In a recent Blog Post titled Where is Business Analytics Going? I describe the compelling reasons for the growing use of advanced analytics – and the challenges that organizations face in realizing value from their efforts. The Retail Industry may be the poster child for business analytics, as they face some very compelling reasons to expand their analytic footprint. Ventana Research believes that the retail industry is going through a transformation, as volumes and sources of data continue to expand. They state that “Retailers are just starting to realize that understanding and influencing customer conversations on the Internet in social media channels is a necessity and that it requires a new type of analytics that can process text and phrases that reveal consumer sentiment and opinions of their brands”.
Business Analytics will continue to gain traction in every industry, and several key factors make this a foregone conclusion:
- The expanding universe of data and the opportunity and risk that it represents
- The growth of social channels
- The growth in mobile interaction and resulting need for analytics
- The critical need for customer intimacy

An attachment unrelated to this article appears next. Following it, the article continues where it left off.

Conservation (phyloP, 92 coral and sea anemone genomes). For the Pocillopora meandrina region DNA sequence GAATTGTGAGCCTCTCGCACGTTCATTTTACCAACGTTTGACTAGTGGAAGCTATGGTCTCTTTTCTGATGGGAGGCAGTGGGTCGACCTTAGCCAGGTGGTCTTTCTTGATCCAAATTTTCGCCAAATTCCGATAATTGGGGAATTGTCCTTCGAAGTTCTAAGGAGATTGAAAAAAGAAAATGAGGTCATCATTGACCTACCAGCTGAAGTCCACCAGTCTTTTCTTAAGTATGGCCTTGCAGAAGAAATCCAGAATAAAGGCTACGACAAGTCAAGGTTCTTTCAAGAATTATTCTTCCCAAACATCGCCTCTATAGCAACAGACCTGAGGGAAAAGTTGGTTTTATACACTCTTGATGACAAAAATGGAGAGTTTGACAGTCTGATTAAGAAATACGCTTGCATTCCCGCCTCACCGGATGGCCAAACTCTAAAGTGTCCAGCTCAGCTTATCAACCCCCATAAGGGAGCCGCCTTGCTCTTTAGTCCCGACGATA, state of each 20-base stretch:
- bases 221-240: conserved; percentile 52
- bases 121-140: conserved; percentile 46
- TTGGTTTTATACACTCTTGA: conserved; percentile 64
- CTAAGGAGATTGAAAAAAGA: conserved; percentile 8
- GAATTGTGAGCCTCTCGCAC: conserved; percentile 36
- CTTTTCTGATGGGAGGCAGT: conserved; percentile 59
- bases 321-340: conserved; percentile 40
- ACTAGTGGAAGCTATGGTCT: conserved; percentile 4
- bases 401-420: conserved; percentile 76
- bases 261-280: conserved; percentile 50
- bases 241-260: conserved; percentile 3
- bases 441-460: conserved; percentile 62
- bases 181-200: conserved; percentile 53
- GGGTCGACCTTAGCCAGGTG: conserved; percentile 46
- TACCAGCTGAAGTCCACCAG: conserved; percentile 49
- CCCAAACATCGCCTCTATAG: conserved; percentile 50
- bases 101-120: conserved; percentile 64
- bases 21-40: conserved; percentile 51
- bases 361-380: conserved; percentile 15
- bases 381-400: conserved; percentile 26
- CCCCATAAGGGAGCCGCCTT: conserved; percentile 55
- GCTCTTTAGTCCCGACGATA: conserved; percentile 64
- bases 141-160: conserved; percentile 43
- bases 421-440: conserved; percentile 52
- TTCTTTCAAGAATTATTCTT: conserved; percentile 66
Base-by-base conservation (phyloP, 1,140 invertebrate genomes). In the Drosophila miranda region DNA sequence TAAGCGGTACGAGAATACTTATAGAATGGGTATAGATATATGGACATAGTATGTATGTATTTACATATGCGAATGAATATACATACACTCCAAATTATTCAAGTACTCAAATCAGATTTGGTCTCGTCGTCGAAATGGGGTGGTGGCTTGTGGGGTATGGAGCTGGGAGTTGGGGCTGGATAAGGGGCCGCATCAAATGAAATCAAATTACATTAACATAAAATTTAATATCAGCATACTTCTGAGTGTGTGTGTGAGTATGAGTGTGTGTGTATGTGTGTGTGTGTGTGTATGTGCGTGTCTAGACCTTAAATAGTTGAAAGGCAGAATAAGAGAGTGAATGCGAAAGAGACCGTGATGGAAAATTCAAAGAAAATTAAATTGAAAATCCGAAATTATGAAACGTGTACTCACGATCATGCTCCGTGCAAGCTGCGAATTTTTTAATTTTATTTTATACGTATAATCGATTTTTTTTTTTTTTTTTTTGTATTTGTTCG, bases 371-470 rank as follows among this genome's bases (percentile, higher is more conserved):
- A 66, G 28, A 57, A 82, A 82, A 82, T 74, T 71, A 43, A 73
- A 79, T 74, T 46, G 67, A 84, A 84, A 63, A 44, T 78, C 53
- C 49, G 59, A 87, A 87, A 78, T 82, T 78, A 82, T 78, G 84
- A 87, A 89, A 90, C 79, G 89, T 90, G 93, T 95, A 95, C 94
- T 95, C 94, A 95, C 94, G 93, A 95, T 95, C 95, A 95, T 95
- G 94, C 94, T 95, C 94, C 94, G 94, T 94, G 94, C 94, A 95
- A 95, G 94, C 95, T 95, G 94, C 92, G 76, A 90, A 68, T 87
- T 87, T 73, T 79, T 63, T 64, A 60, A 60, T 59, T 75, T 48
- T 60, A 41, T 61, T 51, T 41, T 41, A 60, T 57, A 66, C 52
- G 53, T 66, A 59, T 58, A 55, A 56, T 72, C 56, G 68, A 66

- The growing need for differentiation through innovation
- The rapid escalation of complexity that surrounds business today
- An increasing focus on value creation, growth and revenue generation
- The critical need for smarter decision making
- A continued increase in computing power that makes real time analytics viable
- The continued delivery of new and improved advanced analytic capabilities
- The movement to make advanced analytics software business user friendly
Craig Rhinehart leads the Enterprise Content Management (ECM) Archive / Governance and Content Analytics lines of business for IBM’s Software Group – I’ve worked with Craig in the past. In a recent Blog Post titled “What is Content Analytics? Alex”, he provides a perspective on the technology behind IBM Watson and the future of data management and analytics. Watson is taking on two former Jeopardy champions in an upcoming episode.